The little church’s ideals of neighborly charity existed side by side with divine commands that, if followed, allowed people to trust one another, cooperate, and maintain the foundation of common faith on which everything else rested. The Byzantine liturgy includes extensive readings from sacred scripture: the community would hear the story of Ananias and Sapphira, whom God struck dead when they lied to the Apostle Peter about their charity in order to boost their reputations, and perhaps also the injunctions of the Apostle Paul to the Thessalonian church that “if any would not work, neither should he eat.” When meditating on their own relationships with God, everyone knew that repentance was the first step toward forgiveness and that real repentance must lead to a change in life.

In order to create the kind of environment where a leap of faith on someone is likely to be rewarded, it becomes even more important to enforce the basic norms of justice, truth-telling, and reciprocity, not less so. Among individuals or small groups, people can just leave or be excluded. But on the level of larger communities or societies, this isn’t an option. This means that allowing people to leverage the norms of good faith or mutual support with no intention of reciprocity only serves to establish parasitic norms instead. The members of the community might not be able to leave easily, but they can shift to low-trust expectations of behavior.

This puts the community into a death spiral: having burned the stores of high-trust social capital, its members are eventually no longer able to follow the norms required to build them back up again. A newly dead body burns up its last stores of cellular health before the full, visible decay takes hold.

When you have functional authority and control over a defined group, it is possible and right to punish parasitic behavior by censuring or removing the people who engage in it. In that case, it becomes easier for those within the group to make their leaps of faith on each other. But you exercise greater courage in the situation in which the Samaritan and the Hebrew found themselves, where no such basis exists. This is the case in which making such leaps is the most risky. But it is also when such leaps can become the basis of a new set of bonds, and a new pattern on which to cooperate and eventually draw in others into a higher order of life.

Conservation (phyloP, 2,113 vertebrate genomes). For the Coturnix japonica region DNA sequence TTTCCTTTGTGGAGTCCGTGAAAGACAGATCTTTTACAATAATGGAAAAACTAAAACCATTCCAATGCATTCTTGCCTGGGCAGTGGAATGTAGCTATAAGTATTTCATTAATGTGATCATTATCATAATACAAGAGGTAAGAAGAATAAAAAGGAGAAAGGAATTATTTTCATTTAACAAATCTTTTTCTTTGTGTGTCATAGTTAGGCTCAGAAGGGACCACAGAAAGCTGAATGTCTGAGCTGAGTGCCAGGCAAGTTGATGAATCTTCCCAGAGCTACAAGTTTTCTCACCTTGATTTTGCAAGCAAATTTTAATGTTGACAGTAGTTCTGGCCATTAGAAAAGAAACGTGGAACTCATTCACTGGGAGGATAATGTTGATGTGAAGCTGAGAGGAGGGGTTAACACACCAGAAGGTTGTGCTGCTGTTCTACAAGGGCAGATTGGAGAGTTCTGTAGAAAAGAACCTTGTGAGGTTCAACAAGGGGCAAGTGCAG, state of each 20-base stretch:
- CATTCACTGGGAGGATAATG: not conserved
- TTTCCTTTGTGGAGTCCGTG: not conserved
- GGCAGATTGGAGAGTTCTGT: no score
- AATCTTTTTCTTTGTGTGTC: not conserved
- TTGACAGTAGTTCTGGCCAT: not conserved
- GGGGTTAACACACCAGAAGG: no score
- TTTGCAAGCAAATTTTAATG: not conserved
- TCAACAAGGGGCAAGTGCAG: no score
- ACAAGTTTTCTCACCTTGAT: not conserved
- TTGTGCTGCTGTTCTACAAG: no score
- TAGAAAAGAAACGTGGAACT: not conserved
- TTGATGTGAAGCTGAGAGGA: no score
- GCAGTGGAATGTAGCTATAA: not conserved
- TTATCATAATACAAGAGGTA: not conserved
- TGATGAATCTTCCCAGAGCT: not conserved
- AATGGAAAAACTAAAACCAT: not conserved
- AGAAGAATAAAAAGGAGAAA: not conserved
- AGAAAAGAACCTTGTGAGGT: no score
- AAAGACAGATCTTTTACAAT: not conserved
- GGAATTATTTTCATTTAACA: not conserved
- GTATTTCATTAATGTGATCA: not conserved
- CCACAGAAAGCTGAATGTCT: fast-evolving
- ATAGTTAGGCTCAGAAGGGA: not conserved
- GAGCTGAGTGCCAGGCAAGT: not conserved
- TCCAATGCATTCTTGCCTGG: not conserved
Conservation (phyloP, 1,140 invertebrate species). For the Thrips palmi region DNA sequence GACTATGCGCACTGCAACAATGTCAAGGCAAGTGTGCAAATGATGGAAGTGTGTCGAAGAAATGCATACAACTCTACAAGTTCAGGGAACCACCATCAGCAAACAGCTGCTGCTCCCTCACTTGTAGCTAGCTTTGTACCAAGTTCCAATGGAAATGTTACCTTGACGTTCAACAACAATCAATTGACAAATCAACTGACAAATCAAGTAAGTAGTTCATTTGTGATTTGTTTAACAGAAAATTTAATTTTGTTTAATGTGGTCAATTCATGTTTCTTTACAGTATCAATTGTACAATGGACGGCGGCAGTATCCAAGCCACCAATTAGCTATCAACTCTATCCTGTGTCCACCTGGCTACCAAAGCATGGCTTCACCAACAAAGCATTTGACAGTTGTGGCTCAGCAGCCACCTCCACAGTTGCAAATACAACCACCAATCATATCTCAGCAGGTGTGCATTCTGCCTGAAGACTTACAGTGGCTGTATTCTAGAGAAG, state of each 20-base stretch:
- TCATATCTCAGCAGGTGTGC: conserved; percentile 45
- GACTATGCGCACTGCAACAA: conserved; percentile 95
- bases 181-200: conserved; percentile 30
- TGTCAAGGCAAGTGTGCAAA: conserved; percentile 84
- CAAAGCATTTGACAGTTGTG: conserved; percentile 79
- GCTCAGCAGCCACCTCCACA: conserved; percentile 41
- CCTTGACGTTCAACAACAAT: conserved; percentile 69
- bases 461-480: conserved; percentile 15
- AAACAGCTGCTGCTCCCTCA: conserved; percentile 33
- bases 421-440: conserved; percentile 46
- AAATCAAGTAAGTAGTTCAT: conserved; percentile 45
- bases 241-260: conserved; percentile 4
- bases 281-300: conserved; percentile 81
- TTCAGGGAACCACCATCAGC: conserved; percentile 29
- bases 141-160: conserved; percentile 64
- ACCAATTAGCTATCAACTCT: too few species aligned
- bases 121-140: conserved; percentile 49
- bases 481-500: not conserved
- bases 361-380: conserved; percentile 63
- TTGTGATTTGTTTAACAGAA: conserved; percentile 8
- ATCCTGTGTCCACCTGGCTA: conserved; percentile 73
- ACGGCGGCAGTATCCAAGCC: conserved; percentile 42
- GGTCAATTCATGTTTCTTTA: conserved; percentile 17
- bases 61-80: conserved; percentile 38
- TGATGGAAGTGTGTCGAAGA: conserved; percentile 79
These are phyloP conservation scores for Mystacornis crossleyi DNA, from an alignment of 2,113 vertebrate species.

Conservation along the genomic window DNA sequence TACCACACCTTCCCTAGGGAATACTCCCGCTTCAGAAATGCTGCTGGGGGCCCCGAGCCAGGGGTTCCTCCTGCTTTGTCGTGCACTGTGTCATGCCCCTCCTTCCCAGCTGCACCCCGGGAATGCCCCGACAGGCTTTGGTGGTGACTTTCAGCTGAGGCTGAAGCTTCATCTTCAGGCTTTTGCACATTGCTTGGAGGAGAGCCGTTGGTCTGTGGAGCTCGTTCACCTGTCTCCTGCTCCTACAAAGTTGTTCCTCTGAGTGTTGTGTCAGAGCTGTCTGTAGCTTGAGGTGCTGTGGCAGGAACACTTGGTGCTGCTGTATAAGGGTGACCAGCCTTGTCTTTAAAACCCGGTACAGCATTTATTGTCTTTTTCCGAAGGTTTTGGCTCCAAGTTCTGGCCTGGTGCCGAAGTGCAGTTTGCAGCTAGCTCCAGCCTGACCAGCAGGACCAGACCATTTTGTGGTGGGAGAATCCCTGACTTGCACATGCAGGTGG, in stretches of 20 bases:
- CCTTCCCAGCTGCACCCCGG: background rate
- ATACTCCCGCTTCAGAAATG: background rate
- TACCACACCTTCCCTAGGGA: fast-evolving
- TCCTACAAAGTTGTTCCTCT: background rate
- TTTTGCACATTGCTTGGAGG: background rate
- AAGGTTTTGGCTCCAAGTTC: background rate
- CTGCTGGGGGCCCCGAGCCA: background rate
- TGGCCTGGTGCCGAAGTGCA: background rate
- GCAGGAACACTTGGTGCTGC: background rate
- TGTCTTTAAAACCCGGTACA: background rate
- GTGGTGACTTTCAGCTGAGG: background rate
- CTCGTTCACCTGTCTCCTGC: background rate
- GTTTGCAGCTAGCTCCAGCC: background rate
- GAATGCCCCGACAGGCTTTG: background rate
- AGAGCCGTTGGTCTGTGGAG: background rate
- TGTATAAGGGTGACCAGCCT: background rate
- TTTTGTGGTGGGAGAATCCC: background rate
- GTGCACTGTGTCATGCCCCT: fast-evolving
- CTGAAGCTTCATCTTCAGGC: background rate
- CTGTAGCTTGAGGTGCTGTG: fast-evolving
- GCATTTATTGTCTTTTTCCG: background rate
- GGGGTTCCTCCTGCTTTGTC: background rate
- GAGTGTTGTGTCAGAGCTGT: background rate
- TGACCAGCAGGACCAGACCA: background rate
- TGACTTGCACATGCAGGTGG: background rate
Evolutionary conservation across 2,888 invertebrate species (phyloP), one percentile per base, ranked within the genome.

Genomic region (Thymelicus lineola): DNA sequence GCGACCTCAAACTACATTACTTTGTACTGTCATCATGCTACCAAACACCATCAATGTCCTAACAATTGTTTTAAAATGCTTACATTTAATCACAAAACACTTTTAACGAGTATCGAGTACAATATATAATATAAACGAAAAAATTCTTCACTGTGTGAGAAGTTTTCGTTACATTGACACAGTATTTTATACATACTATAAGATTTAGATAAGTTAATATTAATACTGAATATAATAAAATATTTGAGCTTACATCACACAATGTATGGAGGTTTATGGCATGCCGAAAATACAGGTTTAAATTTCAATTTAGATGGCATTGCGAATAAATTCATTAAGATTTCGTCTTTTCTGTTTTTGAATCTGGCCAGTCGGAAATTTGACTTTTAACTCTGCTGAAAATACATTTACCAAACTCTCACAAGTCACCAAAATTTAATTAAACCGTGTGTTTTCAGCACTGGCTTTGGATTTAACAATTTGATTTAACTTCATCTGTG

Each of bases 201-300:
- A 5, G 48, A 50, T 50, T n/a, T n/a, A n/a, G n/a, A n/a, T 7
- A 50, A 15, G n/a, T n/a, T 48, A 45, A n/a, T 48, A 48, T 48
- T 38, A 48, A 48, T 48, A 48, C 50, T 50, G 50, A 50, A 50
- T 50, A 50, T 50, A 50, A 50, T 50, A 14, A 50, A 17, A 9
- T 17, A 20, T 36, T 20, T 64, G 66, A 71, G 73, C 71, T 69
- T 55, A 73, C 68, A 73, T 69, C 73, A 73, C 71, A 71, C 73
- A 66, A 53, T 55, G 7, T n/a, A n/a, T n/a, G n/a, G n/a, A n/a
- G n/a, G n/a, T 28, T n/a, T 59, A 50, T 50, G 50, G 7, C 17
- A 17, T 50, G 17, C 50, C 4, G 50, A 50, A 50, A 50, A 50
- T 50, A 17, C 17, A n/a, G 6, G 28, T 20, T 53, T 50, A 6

The Lesson of the Seed

The ongoing dissolution of bonds across mainline society is not merely a sign of social death. It is also an opportunity to establish a new and more functional basis for loyalty, cooperation, and the development of social capital. When the world around you is increasingly dysfunctional and the people are scattering to the winds, your ability to create something functional and unifying has a far greater impact. To understand how a new growth of social capital can take root amid decay, learn the lesson of the seed:

The seed begins with an independent vision of life and value. An acorn contains within itself the genetic vision that animates and becomes the adult tree and all its metabolic and immune processes. All cooperation within the body of the organism is organized around that vision, and the same is true of any functional social body. The early Christians lived their lives fully in reference to the messianic kingdom of Jesus instead of the pagan empire of Rome. The Puritan settlers in the New World embarked on ships to build the true and real Jerusalem away from the corruption they perceived in England. The Mormons created a new society on the American continent based on their mission of becoming planetary gods. The foundational vision implies encouragement of the behaviors that serve it and exclusion of those that undermine it.

The vision of growth contained in the seed admits no fundamental compromise with the world around it. It may have to contort into appropriate shapes, make use of local materials, find unique niches to fill, and accept whatever level of success its environment affords it. But its purpose is to fully realize its own genetic logic, not become recuperated into rival patterns of life. It will grow according to its own proper form, or not at all. Christians, Puritans, and Mormons were all known for being so morally inflexible and dedicated to the absolute purity of their faith that they accepted martyrdom and exile rather than worldly compromise. Whatever seed of a social body you build or join must have this uncompromising nature, or it will not achieve a new destiny.

As an organism operating on its own pattern of life, your new social body cannot act as a mere movement within the existing social body around you. An organism already in the spiral of fundamental decay cannot be salvaged from within, although some of its matter may pass along to what replaces it. The new pattern of life must have its own internal processes of reproduction, mobilizing resources and effort, constraining and encouraging behavior according to sanctioned ideals, and purposeful organization.

The Puritan leader John Winthrop prepared to lead the Massachusetts Bay Colony with a sermon titled “A Model of Christian Charity.” In it, he laid out in minute detail how the colonists would treat each other’s needs, conduct their work, manage resources, and relate to one another. This set them up with their own reference point of behavior distinct from the English society they came from. Any new social body has to develop its own extensive body of customs and conduct that aligns the life of its members with its fundamental vision.